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The Insider's Connection

Art Tours

Unveil the Artist: Walter De Maria

What does public art look like in New York City? What happens when the City changes, but the art remains the same? How does art in public space appeal to modern audiences if you can’t find it on social media? Walter De Maria is not a household name. Though he made large-scale, location-specific art pieces that have captured public attention in cities throughout the world, he kept a low profile in his life and career. He was a mystery to the press, seldom making public appearances or speaking out about his life or work. De Maria preferred to make art for outdoor spaces; wide accessibility to the public was essential to him, but he offered very little explanation for his art. Communicating what his pieces mean, it seems, was never De Maria’s priority. After his death in 2013, today’s audiences…

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April 15, 2019

Diego Rivera’s Mural of Resistance

 What is the ownership of a work of art? Who has the rights to build–and/or destroy–art that is deemed disruptive? Who decides what story gets told? If you were alive in the 1930s, you knew Diego Rivera’s work. Known for his communism, his short temper, and his extremely detailed depictions of social and cultural life, he is regarded as one of the best visual artists of all time, and a shaper of the Mexican mural movement. In 1932, Nelson D. Rockefeller commissioned Diego Rivera to make a giant mural for the lobby of 30 Rockefeller Center. Although Rockefeller didn’t agree with Rivera’s politics, he was an acclaimed art collector and wanted to have work from the best artists of the day. River was undeniably on that list. Rockefeller paid Rivera $21,000 (or $361,362 in 2019!) to paint a 63-foot-long mural…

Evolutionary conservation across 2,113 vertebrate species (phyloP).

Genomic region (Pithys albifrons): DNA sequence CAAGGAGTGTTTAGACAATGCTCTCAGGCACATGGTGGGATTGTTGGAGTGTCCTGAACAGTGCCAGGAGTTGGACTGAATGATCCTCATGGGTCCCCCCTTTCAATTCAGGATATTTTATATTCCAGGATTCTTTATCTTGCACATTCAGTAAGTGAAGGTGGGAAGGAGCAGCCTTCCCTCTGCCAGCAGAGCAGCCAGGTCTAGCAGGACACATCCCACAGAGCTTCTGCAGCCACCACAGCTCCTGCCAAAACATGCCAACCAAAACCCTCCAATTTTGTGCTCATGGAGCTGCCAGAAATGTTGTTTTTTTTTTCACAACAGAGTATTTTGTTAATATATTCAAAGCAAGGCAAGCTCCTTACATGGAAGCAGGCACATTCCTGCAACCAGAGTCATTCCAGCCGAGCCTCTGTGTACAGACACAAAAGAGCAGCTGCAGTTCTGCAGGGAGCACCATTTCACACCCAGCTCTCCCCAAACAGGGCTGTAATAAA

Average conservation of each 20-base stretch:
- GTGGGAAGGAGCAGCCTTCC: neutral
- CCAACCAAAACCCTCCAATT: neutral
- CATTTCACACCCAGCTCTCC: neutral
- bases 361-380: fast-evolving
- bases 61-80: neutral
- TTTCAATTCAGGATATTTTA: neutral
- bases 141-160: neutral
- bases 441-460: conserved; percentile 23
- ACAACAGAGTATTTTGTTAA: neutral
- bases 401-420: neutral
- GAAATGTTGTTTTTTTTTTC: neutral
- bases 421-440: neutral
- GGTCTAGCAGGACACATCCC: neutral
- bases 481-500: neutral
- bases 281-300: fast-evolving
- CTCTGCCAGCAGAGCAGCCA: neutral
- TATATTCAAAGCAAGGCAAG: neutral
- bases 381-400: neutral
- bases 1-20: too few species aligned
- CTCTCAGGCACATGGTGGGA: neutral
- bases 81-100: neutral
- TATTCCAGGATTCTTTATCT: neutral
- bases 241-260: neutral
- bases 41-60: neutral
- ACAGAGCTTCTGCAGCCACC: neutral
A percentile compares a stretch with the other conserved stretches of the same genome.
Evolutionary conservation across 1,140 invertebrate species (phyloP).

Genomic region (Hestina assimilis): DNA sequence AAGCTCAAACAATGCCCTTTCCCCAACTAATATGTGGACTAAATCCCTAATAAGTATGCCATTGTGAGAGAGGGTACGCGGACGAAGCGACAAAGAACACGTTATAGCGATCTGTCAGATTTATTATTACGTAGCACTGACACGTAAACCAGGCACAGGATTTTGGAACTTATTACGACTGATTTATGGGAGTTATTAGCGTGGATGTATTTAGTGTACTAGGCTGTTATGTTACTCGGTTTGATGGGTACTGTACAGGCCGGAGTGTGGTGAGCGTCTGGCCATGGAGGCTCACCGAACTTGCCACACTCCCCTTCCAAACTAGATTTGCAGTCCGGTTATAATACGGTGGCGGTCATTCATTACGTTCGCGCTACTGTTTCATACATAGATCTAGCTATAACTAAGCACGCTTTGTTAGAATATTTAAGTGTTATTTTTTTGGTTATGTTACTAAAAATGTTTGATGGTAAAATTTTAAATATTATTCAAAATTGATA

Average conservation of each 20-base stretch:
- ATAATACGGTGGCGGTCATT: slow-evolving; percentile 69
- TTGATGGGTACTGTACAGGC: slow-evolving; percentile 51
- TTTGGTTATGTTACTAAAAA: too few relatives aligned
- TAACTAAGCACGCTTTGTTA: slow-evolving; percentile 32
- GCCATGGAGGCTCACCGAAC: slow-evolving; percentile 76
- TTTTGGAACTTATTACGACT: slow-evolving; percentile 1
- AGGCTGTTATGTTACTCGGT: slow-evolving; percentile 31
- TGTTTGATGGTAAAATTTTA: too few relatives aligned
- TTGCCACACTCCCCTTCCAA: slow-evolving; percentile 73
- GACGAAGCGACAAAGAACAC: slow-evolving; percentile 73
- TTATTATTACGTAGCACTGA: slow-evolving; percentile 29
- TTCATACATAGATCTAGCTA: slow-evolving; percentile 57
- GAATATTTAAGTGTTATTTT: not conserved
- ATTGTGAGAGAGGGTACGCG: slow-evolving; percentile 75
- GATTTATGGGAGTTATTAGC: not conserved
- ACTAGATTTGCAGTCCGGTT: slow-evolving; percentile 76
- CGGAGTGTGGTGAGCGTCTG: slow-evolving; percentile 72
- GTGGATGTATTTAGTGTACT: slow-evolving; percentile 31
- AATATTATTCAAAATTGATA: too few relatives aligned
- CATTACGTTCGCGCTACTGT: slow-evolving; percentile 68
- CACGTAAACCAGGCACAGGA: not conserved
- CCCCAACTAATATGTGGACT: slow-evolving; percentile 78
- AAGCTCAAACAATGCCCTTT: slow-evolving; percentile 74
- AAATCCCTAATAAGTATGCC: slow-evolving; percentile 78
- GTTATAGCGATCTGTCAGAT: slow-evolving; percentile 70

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April 8, 2019

Secret New York: The Filmmaker Who Saw the Future

What makes a lasting legacy? How are stories embedded in the fabric of New York City? What happens when we remain curious about details?  In 1902, Georges Méliès imagined the moon. In one of the earliest science fiction films, a group of astronomers (an ensemble of highly-theatrical French actors) travel from earth to the moon in a rocket released from a cannon. The capsule rocket lands right in the eye of the moon, which is shown with exaggerated human-like facial features. An exciting adventure story is told in this 12-minute, silent, black-and-white film, and the stakes are high, simply due tot he artist’s ability to imagine. The Village Voice named this 1902 masterpiece on of the 20th Century’s 100 greatest films. In the early 1900s, George Méliès was praised for his innovative storytelling, his use of cutting-edge special effects, and…

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March 4, 2019